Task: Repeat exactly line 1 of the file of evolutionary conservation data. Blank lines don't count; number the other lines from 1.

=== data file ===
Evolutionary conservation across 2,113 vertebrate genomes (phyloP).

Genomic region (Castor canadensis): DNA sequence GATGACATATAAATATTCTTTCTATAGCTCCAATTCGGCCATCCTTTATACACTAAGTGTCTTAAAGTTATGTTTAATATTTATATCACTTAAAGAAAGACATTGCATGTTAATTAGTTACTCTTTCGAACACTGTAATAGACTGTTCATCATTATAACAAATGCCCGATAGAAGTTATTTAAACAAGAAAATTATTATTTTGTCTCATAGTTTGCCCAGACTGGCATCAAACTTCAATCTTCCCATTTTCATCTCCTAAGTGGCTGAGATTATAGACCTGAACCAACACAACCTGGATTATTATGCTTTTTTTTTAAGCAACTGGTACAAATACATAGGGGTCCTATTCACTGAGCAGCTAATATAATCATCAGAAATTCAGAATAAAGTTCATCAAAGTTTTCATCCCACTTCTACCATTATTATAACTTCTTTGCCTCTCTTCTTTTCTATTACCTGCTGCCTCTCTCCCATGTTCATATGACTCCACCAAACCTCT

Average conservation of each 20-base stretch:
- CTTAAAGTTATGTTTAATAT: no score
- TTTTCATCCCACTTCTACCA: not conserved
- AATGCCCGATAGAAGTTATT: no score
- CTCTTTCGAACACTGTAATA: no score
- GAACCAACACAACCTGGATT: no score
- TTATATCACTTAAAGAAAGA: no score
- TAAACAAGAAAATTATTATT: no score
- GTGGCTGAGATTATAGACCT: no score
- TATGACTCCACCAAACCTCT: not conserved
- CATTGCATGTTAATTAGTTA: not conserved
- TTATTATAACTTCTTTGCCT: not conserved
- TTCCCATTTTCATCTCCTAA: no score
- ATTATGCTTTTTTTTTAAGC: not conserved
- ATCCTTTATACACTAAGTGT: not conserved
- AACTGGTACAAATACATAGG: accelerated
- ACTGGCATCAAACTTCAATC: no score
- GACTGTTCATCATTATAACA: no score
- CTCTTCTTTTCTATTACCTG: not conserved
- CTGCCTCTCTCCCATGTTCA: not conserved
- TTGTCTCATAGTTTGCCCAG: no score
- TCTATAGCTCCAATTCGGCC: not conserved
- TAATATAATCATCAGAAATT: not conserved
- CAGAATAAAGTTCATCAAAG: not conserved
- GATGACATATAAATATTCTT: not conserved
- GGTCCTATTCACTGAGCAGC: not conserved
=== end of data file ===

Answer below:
Evolutionary conservation across 2,113 vertebrate genomes (phyloP).